The Evaluation of the Scoring Systems: The fixed effects model under known variances
Hugo Gasca-Aragon, David L. Duewer
A number of scoring systems for proficiency testing and interlaboratory comparison are in use by the metrology community. The choice of scoring system for a given study is often based on the study coordinator's experience and anecdotal knowledge, perhaps attributable to a historical lack of detailed and formal explanation about the foundation of these systems. This has influenced the development of new scoring systems, some of them departing from the well-established hypothesis testing theory. Often different scoring systems give different results not because one may be better than the others but because, as they are documented, the user cannot control the confidence level of the test. We present a formal evaluation of seven of these systems under the fixed effects model assuming known variances. Under these sound assumptions the systems analyzed all have the same statistical properties. Furthermore, these systems are all members of a family of systems based on strictly increasing functions in which the statistical decision problem is invariant. Under the fixed effects model with known variances, no scoring system can provide greater statistical power than the members of this family of systems. We apply these results to the lead content of water example provided in International Standard ISO 13528:2005(E) "Statistical methods for use in proficiency testing by interlaboratory comparisons."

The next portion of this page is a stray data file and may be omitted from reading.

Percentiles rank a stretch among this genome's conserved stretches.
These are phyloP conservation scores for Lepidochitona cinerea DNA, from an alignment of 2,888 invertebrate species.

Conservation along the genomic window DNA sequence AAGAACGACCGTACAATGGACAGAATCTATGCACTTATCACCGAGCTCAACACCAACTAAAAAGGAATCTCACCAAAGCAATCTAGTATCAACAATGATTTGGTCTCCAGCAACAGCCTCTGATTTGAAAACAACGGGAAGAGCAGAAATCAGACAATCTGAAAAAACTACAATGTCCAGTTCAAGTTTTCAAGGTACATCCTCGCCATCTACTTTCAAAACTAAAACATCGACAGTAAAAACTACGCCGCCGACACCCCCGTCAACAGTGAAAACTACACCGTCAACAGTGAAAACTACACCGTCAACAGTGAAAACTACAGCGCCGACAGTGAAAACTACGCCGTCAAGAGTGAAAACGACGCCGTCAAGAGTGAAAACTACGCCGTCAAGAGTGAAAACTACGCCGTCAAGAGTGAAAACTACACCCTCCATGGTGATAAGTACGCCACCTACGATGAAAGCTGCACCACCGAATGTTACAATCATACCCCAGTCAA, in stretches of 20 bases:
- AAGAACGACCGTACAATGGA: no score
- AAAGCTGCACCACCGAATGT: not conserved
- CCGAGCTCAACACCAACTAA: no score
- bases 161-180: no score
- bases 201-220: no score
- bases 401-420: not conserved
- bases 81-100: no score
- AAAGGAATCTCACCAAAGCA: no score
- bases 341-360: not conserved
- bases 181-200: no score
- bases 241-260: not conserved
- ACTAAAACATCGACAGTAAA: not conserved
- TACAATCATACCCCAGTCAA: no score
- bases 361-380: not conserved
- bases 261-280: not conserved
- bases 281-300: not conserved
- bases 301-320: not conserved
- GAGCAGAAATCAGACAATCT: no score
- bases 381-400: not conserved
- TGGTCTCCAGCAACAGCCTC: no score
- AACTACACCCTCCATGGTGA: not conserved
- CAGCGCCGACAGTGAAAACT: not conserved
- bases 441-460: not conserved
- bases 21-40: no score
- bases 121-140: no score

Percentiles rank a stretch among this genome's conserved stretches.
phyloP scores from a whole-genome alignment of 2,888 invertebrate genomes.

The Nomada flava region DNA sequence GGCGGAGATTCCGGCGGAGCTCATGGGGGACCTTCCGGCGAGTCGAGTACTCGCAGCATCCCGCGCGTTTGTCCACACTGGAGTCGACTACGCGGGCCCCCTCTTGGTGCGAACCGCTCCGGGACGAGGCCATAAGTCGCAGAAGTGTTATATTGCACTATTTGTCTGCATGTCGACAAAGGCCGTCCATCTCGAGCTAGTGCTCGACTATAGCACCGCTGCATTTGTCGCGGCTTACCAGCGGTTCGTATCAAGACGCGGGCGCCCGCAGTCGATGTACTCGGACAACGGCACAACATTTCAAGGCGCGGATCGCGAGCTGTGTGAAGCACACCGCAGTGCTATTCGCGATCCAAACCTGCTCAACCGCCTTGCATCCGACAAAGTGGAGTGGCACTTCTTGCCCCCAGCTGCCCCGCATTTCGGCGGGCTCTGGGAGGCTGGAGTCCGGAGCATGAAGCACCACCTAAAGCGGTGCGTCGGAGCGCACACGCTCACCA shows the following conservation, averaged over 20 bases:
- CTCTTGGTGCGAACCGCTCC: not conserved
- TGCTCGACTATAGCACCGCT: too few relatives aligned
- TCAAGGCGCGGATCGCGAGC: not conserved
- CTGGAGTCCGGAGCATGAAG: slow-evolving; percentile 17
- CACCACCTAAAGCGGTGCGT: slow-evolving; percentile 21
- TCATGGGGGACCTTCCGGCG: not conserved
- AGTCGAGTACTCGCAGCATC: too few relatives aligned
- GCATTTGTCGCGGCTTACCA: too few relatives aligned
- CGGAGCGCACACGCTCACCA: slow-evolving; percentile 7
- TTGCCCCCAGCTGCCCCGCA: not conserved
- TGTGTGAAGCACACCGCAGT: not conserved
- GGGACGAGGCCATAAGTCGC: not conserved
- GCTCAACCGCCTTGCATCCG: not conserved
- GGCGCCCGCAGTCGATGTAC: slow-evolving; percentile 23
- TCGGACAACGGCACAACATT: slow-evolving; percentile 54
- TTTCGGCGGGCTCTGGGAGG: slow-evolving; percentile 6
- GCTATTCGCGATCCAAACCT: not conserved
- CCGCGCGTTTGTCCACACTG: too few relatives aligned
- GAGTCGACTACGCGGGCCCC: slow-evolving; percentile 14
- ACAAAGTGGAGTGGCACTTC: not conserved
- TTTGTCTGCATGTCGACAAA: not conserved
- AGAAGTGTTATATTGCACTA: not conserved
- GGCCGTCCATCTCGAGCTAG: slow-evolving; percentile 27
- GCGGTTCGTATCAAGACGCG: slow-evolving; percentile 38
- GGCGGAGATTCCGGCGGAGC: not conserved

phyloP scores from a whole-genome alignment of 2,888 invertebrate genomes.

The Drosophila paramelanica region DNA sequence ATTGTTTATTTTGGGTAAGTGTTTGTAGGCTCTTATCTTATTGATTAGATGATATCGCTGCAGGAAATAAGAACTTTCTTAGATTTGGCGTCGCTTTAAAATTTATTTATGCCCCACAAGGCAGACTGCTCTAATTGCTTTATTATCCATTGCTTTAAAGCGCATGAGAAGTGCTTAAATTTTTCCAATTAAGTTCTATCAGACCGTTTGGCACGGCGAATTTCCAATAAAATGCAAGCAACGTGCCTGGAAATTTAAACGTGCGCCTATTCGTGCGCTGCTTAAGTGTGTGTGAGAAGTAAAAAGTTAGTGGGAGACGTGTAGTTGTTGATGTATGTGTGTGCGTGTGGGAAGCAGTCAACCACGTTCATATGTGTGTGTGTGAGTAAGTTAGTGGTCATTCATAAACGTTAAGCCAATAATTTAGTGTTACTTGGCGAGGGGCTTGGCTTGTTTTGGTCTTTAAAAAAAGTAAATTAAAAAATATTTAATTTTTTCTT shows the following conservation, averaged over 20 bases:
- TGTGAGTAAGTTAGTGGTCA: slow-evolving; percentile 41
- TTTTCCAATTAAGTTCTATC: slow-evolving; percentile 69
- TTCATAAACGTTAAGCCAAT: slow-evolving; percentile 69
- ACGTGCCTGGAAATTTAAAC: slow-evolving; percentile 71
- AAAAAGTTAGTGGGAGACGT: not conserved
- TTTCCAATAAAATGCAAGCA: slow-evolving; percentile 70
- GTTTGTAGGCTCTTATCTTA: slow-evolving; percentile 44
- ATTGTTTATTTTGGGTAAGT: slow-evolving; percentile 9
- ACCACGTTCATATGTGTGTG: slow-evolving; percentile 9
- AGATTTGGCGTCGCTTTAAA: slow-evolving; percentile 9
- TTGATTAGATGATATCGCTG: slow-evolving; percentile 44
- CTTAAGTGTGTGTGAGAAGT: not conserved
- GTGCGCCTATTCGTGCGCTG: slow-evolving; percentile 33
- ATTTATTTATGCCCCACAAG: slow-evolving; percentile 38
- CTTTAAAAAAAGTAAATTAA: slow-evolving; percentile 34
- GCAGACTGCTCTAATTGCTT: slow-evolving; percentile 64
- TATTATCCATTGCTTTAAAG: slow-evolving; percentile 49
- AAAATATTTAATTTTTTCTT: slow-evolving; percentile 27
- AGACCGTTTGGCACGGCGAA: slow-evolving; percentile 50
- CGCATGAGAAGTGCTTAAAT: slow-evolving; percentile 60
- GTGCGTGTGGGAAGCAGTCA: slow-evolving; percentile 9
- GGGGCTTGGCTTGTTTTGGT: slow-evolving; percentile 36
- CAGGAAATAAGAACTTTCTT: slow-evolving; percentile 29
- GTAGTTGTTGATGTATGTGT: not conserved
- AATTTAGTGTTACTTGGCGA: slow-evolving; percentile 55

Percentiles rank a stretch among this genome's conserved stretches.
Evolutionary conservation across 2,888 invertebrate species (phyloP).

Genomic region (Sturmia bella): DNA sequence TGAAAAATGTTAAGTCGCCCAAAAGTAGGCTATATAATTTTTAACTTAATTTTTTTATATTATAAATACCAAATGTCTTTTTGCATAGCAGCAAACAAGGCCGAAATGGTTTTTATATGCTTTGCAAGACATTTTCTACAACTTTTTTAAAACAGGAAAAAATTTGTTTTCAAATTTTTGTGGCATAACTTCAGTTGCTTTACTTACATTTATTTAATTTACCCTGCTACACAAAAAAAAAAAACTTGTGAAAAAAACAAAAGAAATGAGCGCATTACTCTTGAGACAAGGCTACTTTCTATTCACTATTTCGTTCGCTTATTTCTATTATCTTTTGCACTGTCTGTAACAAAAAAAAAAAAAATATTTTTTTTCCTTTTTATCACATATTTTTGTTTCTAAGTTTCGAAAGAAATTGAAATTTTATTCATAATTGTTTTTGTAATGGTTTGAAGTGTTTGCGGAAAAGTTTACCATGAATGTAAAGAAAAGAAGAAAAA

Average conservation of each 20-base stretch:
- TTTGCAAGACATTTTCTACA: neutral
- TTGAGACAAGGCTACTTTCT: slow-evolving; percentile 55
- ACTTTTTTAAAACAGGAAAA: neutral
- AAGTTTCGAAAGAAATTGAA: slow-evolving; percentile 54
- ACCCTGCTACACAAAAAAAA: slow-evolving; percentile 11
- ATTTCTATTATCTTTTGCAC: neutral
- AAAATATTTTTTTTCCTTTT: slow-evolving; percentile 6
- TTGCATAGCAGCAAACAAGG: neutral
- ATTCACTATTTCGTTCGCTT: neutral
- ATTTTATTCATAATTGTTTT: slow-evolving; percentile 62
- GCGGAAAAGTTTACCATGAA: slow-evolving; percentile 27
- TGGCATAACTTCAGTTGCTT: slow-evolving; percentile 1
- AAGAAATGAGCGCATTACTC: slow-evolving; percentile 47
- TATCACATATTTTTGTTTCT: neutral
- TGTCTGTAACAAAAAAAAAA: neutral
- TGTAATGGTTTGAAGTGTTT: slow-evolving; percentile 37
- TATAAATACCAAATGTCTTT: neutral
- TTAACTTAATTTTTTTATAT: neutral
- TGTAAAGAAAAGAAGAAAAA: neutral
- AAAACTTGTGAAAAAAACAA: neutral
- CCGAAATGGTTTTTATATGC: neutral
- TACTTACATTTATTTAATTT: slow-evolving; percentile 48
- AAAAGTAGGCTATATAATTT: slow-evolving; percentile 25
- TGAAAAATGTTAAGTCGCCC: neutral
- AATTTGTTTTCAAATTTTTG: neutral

and Duewer, D.
The Evaluation of the Scoring Systems: The fixed effects model under known variances, Accreditation and Quality Assurance, [online], https://doi.org/10.1007/s00769-016-1215-y
(Accessed March 4, 2024)